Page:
PROVO — For months, BYU has been regarded as one the Big 12's top candidates to replace Texas A&M, which will move to the Southeastern Conference next year. Numerous reputable national news outlets reported that BYU was either the league's No. 1 choice, or at least high on the Big 12's list.
Even Texas athletic director DeLoss Dodds told The Associated Press a couple of weeks ago that the league was considering the Cougars to fill the void created by Texas A&M.
But on Thursday, it was TCU — not BYU — that received an invitation to join the Big 12.
And there's a report that if the Big 12 decides to add more new members, should Missouri bolt to the Southeastern Conference, that the league will target Louisville — not BYU.
Thursday's developments raised a number of questions. Did BYU turn down an invitation from the Big 12? Did the Cougars ever receive an invitation to the Big 12? Is an invitation pending? Did negotiations between BYU and the Big 12 hit a wall? Or has the Big 12 decided against inviting BYU altogether?
BYU officials didn't provide any clarity to this nebulous scenario. When contacted by the Deseret News about the Big 12 situation, BYU associate athletic director of communications Duff Tittle said, "Nothing has changed in our approach since we released our statement several weeks ago."
That statement said that the school would not comment on speculation and conjecture because it "is not productive and creates a distraction for our program. As we enter the 2011-12 athletic season, BYU is focused on the opportunities ahead. We are excited about our relationship with ESPN as a football independent and our affiliation with the West Coast Conference. The university will have no further comment."
TCU is currently a member of the Mountain West Conference and was scheduled to join the Big East next year. Instead, it will become a member of the Big 12 in 2012. The Horned Frogs will be forced to pay a $5 million exit fee but will not be subjected to the Big East's 27-month requirement for departure notification.
Not long ago, TCU was not regarded as a viable candidate for the Big 12 because Texas reportedly did not want to invite another school from the Lone Star state. If that was the case, then, obviously, the Longhorns experienced a change of heart.
"We're proud that TCU has been invited to join the Big 12," Texas' Dodds said in a statement. "Their commitment to academics and success on the field make them an excellent fit. With a solid budget and strong financial support, they have been proactive at improving facilities. Their close proximity to all conference institutions makes for a comfortable travel situation."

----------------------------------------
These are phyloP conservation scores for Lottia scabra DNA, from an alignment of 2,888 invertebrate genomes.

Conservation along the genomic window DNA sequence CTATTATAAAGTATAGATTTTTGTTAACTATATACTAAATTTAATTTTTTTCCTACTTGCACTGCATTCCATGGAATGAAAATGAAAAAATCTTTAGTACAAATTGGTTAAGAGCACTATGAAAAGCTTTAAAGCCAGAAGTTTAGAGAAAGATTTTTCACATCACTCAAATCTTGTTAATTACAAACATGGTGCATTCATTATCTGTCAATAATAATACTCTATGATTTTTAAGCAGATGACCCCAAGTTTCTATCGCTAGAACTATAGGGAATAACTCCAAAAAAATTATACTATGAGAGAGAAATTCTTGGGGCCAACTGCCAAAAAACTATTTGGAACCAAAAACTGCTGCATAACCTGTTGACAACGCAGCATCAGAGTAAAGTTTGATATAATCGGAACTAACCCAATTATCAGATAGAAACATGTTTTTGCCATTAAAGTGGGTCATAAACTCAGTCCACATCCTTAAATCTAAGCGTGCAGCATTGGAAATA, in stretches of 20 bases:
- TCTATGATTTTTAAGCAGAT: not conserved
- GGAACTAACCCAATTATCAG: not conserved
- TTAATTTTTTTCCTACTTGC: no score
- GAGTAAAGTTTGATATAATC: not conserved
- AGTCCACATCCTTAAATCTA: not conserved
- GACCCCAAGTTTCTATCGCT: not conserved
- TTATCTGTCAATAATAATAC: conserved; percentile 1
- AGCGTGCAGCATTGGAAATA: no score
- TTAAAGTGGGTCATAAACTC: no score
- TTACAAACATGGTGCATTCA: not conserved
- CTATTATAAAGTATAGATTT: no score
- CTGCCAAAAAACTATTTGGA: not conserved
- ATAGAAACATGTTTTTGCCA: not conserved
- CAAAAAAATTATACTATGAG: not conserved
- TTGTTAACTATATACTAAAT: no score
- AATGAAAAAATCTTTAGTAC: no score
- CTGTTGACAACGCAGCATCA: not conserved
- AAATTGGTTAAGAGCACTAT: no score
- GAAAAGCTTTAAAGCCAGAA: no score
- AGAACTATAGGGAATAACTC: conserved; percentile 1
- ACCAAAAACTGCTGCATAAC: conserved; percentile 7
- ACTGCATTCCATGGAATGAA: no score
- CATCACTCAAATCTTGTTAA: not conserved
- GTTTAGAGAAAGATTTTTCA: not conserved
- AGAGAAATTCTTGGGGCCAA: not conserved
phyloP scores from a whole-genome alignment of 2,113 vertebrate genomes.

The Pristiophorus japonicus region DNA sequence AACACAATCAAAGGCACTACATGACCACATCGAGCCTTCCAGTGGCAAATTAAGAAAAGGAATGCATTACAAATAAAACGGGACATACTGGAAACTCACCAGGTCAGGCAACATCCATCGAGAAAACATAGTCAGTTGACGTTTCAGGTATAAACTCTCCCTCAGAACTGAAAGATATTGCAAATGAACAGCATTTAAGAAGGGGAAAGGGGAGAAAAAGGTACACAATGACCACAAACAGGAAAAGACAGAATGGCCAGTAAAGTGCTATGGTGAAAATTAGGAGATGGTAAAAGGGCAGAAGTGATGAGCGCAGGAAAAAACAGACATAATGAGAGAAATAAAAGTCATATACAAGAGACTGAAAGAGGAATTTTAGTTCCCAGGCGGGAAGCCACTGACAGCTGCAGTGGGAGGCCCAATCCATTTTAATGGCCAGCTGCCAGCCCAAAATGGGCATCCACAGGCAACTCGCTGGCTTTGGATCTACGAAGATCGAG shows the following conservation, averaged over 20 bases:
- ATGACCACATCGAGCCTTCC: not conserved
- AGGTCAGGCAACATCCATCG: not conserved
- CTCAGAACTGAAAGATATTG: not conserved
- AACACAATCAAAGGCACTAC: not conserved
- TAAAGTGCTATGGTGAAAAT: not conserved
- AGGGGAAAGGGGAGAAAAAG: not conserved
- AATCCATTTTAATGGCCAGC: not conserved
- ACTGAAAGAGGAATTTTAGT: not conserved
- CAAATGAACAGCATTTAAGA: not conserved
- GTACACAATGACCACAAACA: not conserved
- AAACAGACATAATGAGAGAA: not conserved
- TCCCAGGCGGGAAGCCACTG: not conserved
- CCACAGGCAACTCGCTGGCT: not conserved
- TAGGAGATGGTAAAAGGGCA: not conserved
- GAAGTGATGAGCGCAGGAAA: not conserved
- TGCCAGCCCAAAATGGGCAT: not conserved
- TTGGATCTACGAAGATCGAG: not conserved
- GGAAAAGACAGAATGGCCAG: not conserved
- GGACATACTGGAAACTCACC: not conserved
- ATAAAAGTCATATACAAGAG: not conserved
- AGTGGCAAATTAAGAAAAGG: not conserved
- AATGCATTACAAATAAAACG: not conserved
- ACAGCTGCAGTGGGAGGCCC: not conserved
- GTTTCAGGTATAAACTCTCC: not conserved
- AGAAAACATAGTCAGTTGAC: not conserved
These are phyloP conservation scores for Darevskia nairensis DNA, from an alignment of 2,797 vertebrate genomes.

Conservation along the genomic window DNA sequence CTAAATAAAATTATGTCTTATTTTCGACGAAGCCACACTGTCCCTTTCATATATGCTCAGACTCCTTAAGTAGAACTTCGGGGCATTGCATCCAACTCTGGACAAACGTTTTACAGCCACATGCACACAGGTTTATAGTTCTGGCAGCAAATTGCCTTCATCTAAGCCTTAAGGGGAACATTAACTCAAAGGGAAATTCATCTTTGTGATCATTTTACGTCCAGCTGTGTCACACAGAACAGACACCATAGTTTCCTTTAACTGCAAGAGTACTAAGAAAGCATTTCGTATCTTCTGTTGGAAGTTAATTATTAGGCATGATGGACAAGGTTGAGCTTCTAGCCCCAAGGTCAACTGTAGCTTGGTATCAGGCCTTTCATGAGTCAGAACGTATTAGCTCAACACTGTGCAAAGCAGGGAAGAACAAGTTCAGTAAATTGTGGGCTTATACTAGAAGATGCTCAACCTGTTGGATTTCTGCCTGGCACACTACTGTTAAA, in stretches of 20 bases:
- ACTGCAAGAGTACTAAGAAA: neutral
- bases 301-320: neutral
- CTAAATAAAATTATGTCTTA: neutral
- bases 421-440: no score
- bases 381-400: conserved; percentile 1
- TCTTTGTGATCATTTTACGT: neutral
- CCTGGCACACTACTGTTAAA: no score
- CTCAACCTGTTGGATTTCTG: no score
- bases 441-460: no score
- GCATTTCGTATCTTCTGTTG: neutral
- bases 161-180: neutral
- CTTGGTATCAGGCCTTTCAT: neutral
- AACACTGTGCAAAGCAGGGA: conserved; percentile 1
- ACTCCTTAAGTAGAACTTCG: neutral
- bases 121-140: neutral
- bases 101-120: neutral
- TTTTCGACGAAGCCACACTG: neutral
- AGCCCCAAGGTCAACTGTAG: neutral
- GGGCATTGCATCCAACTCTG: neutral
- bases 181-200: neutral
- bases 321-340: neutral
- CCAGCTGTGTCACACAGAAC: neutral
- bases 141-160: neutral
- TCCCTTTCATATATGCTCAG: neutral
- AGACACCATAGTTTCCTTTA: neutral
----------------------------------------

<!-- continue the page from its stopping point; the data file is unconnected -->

Oklahoma president David Boren also released a statement in support of TCU being invited to join the Big 12. He hinted that the Big 12 may not be done adding schools.
"TCU is an excellent choice as a new member of the conference," Boren said in a statement. "They bring strong athletics and academic credentials and were enthusiastically and unanimously supported by all of the members of the conference. There could be other additions in the future."
Could one of those additions be BYU? There are conflicting reports circulating on the Internet.
CBSSports.com reported that if Missouri remains in the Big 12, the league would likely stay at 10 members, including TCU. But if the Tigers jump to the SEC, and it's been reported that they don't have unanimous support from the SEC, the Big 12 could add three schools to get back to 12 members.
"The leading candidates would be Louisville, BYU, West Virginia, Cincinnati and Tulane," according to CBSSports.com's Brett McMurphy.
Tulsa World sports columnist Dave Sittler reported via Twitter that, according to a Big 12 source, "BYU still on list (of Big 12 candidates), but there are some complications."
Meanwhile, Chris Level of RedRaiderSports.com, tweeted: "Big 12 Presidents took BYU off their list last week (not sure why) … If Missouri leaves it'll be Louisville."
Pete Thamel of the New York Times tweeted that the Big 12 is awaiting a decision from Missouri, then will decide whether to add one more school, and that BYU, Louisville and West Virginia are "in play."
Also on Thursday, the Big 12 Conference Board of Directors agreed to a formal grant of television rights for a minimum of six years. The approval by the Board was unanimous, although Missouri did not participate in the vote on the advice of legal counsel.
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